If you have ever unmasked a person, you know exactly what this means. The monsters hate the light being shined on them, because it exposes all the truths. Truths mean vulnerability. They will fight you to every end. So, how do you survive a monster?
People who intentionally cross boundaries or are abusive towards others have elements narcissism, sociopathy, or psychopathy; oftentimes co-occurring mental health disorders. They do not want others to know what their actual behavior is, so they mask. Masking is the term to mimic the behaviors, characteristics, and behavioral styles of others for acceptance and praise, in combination of using walls of any sort to defend their emotional wellbeing. They may be strong figures in their community, a charitable individual, or a beloved boss. To these people, they put their mask of socially accepted and rewarded behaviors in order to hide the actual ugliness inside. They do this well. Most often, it is those in the closest relationships that bear the brunt of the abuse.
Have you ever been shocked that an acquaintance did something terrible to others: I thought I knew that person.
The common response for the neighbors of murders or rapists is that this person was quiet/kept to themselves/was kind to everyone else/helped grandma across the street daily….this is because they mask their true nature to keep their secrets safe in order to continue their cycle. They don’t know any different.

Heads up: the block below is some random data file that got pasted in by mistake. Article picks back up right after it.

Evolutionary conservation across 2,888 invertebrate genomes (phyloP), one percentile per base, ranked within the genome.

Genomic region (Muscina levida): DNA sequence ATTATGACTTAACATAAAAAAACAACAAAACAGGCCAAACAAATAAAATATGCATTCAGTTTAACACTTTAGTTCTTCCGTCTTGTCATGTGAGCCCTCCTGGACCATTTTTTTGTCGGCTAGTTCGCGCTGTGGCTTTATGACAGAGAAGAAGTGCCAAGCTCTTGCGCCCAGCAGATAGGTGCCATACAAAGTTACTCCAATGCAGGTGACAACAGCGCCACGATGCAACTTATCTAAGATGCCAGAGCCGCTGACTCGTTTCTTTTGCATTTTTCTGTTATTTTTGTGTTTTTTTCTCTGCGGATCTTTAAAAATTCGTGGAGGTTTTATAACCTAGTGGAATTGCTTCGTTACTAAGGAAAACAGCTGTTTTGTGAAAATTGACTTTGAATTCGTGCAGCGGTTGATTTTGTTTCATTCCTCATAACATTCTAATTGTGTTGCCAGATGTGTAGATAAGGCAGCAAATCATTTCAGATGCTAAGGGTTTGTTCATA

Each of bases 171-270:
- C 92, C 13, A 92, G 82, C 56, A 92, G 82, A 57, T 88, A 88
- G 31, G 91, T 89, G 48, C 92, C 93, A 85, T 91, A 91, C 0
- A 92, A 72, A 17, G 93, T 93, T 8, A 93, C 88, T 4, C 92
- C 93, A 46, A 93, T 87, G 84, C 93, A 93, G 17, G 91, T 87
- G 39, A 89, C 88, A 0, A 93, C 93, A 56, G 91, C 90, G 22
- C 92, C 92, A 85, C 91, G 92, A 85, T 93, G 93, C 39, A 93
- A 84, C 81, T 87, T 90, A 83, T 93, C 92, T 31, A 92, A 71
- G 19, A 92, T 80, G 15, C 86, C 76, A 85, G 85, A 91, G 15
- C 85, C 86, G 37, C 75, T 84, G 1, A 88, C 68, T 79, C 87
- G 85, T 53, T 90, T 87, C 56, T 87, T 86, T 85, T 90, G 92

Some of us are comfortable showing vulnerability. Some of us show it periodically to trusted people. Then, there are the extremes of those who have too much or too little. Building walls or having no boundaries is a common struggle. There should be a course in high school that teaches people on how to form boundaries for healthy relationships and to communicate their needs and feelings. But, of course, sports and keeping all your difficult feelings bottled up tight is so much more important (I always fear for those that say, “well, I did so and so back in my day and I turned out just fine!” No, Harry, you’re a hot mess. Be realistic.